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Friday, April 12, 2019

The Geneva Bible

1582 Geneva Bible leaf
     All but forgotten today, the Geneva Bible was the most widely read and influential English Bible of the 16th and 17th centuries. This may come as a surprise, but it was the Bible that came to America on the Mayflower that transported the first English Puritans, known today as the Pilgrims, from Plymouth, England, to the New World in 1620. 
     Mary I was Queen of England and Ireland from 1553 until her death in 1558 and her executions of Protestants caused her opponents to give her the sobriquet "Bloody Mary." In 1555 she revived England’s heresy laws and began burning offenders at the stake, starting with her father’s longtime advisor Thomas Cranmer, the archbishop of Canterbury. Almost 300 convicted heretics, mostly common citizens, were burned. Dozens more died in prison, and some 800 fled to Protestant strongholds in Germany and Geneva.
     It was her persecution that caused the Marian Exile which drove 800 English scholars to Europe and a number of them gathered in Geneva, Switzerland. There a team of scholars led by William Whittingham, and assisted by Miles Coverdale, Christopher Goodman, Anthony Gilby, John Knox, and Thomas Sampson, produced The Geneva Bible. 
     The Geneva Bible became a symbol of the Protestant Reformation because when Protestants began being persecuted not only in France but also in England, many sought safe haven in Geneva, taking advantage of the opportunity to study under Calvin. It was based on Greek and Hebrew manuscripts and a revision of William Tyndale's New Testament, which first appeared in 1526. The Geneva Bible New Testament was published in 1557, with the complete Bible appearing in 1560. It became the Bible of choice for many of the greatest writers and thinkers of that time such as William Shakespeare, John Bunyan, and John Milton. 
     It was unique in that it was the first Bible to use chapters and numbered verses and its extensive marginal notes greatly increased its popularity. The notes were written by Reformation leaders including John Calvin and others and were intended to help explain and interpret the Scriptures for the average reader. The Bible also had study guides and aids which included cross references, introductions to each book, maps, tables, woodcut illustrations, indexes, and other features making it the first study Bible. It also used readable Roman typeface rather than the obscure Gothic black typeface. The Bible enjoyed immediate success which would continue for the next seventy five years and was the people’s choice even after 1611 when the King James Bible was released.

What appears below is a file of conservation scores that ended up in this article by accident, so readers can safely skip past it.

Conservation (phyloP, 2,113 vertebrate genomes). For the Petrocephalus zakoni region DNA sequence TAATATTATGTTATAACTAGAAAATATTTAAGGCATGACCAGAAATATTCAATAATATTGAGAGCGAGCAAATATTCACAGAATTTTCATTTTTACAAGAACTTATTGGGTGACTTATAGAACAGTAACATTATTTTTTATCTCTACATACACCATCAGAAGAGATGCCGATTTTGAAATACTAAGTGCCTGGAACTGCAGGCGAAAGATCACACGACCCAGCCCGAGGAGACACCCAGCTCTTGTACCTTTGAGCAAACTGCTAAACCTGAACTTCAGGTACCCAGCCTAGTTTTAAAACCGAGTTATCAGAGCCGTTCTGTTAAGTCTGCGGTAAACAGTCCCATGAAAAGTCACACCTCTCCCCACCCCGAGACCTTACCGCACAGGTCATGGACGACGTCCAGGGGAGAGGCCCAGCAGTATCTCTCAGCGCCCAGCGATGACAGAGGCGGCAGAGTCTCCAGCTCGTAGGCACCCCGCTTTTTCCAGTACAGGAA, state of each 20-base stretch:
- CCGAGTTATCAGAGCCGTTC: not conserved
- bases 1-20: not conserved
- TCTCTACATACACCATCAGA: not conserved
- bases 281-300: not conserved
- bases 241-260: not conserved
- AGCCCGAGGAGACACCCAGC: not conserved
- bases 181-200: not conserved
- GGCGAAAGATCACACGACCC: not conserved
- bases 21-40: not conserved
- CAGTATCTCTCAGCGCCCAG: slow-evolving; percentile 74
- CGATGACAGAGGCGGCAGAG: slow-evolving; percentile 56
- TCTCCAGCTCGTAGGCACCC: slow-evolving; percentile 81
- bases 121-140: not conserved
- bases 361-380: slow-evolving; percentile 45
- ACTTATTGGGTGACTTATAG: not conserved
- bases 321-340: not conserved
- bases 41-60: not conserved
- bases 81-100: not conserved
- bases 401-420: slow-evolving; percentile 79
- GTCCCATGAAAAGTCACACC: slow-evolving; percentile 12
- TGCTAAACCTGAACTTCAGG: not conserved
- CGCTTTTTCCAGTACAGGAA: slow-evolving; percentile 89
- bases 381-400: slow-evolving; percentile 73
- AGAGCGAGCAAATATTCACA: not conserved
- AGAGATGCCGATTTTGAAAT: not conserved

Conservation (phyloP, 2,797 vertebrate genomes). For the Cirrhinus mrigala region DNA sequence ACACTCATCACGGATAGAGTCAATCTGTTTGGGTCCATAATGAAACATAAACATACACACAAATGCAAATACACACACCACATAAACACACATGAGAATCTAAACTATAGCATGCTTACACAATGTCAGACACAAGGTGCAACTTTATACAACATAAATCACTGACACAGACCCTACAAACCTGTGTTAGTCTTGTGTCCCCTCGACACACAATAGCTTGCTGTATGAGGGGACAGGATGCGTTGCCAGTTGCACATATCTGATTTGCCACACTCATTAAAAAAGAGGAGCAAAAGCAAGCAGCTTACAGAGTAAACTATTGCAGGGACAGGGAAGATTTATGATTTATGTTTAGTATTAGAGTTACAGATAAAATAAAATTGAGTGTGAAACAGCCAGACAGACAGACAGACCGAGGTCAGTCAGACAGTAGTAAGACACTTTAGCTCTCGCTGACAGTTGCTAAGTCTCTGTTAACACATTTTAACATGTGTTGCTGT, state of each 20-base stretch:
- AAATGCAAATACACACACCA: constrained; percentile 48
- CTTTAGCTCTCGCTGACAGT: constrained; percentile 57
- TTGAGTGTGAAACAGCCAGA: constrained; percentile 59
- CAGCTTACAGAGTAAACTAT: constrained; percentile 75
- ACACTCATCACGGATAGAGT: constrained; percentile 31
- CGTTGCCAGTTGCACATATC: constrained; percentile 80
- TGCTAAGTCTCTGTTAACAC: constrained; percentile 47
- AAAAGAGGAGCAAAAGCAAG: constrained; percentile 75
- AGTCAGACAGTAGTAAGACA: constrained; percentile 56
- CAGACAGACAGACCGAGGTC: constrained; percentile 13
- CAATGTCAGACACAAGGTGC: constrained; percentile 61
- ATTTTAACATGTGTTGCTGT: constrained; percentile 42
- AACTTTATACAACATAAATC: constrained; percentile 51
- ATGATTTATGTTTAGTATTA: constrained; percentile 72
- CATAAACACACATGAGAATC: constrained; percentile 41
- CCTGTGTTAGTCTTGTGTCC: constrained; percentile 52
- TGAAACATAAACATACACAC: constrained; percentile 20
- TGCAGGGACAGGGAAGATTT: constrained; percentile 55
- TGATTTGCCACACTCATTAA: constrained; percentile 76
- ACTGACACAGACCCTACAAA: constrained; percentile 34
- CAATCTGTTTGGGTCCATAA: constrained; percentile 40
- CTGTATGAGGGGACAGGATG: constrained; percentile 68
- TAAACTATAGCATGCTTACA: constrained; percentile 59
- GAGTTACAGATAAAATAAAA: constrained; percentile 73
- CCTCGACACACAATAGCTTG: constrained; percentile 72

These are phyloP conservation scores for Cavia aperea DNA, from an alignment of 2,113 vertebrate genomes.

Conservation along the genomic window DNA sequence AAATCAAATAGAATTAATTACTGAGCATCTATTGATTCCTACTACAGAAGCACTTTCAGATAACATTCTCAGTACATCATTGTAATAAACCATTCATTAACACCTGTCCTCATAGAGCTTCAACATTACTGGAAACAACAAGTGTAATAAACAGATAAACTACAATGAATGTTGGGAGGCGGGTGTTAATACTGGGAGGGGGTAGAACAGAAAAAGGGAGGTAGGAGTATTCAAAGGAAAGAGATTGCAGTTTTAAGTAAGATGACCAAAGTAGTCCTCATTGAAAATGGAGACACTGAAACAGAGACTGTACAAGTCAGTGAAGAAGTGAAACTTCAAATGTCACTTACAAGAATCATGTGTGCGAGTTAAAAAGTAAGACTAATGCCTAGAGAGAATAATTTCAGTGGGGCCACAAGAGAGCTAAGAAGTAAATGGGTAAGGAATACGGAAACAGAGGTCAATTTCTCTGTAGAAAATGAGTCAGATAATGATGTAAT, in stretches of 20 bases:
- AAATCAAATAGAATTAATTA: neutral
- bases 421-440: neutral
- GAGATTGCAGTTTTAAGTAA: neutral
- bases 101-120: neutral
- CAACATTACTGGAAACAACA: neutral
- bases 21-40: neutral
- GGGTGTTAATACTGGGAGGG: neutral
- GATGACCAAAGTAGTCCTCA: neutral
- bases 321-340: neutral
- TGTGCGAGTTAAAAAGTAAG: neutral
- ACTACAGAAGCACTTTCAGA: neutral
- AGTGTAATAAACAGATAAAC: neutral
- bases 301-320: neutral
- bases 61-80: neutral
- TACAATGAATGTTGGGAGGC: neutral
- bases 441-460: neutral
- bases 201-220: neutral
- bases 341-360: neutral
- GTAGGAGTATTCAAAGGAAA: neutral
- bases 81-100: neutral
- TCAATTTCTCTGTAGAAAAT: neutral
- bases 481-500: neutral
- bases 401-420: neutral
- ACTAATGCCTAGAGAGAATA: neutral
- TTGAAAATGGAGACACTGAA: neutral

King James I rejected the Geneva Bible claiming it was the worst on the market. Actually, his problem with the Bible was not the translation but rather the marginal annotations which he saw as “very partial, untrue, seditious, and savoring too much of dangerous and traitorous conceits.” James’ rejection was rooted in his anti-Puritan and anti-Presbyterian beliefs. 
     For example, James disliked the marginal notes appearing in the book of Daniel which stated that the king must be disobeyed if he violates the will of God and commands others to do likewise. James I held that kings had been ordained by God to rule the nations of the world, to promote justice, and to dispense wisdom and it was therefore, imperative that kings should be respected and obeyed unconditionally and in all circumstances. The Geneva Bible taught otherwise. It seems King James I was unfamiliar with Acts 5:29 in which the Apostle "Peter and the other apostles answered and said, We ought to obey God rather than men.” 
     Despite King James I’s ridicule the King James version of the Bible was influenced by the Geneva Bible when it contributed more to the composition of the King James version of 1611, perhaps with the exception of the work of William Tyndale, than any other English version of the Bible. It’s ironic that even after publication of the King James Bible in 1611 English clergy, including James’ most trusted scholars, continued to use the Geneva Bible in their sermons. 
     The King James Bible took decades to overcome the more popular Geneva Bible. One of the greatest ironies of history, is that many Protestant Christian churches today embrace the King James Bible exclusively as the “only” legitimate English language translation, yet it is not a Protestant translation. It was printed by the Anglican church to compete with the Protestant Geneva Bible. 
     Most Protestants blame persecution on the Roman Catholic Church, but after England broke from Roman Catholicism in the 1500’s, the Church of England (The Anglican Church) persecuted Protestants throughout the 1600’s.
     Throughout the 1600’s, as the Puritans and the Pilgrims fled persecution in England they took with them the Geneva Bible and rejected the King’s Bible. In America the first settlers used the Geneva Bible, not the King James Bible.

    Protestants are largely unaware of their own history and that the Geneva Bible (which is textually 95 percent the same as the King James Version, but 50 years older) was not influenced by the Roman Catholic Rheims New Testament which the King James translators took into consideration. That said, the King James Bible was an excellent and accurate translation.
     One little-known fact is that for the past 250 years all King James Bibles are actually the 1769 Revised Oxford Edition of the 1611 King James Bible. Modern Bible publishing companies make no mention of the fact that they are actually publishing the 1769 version because that might hurt sales among those imagining that they are reading the original 1611 version.

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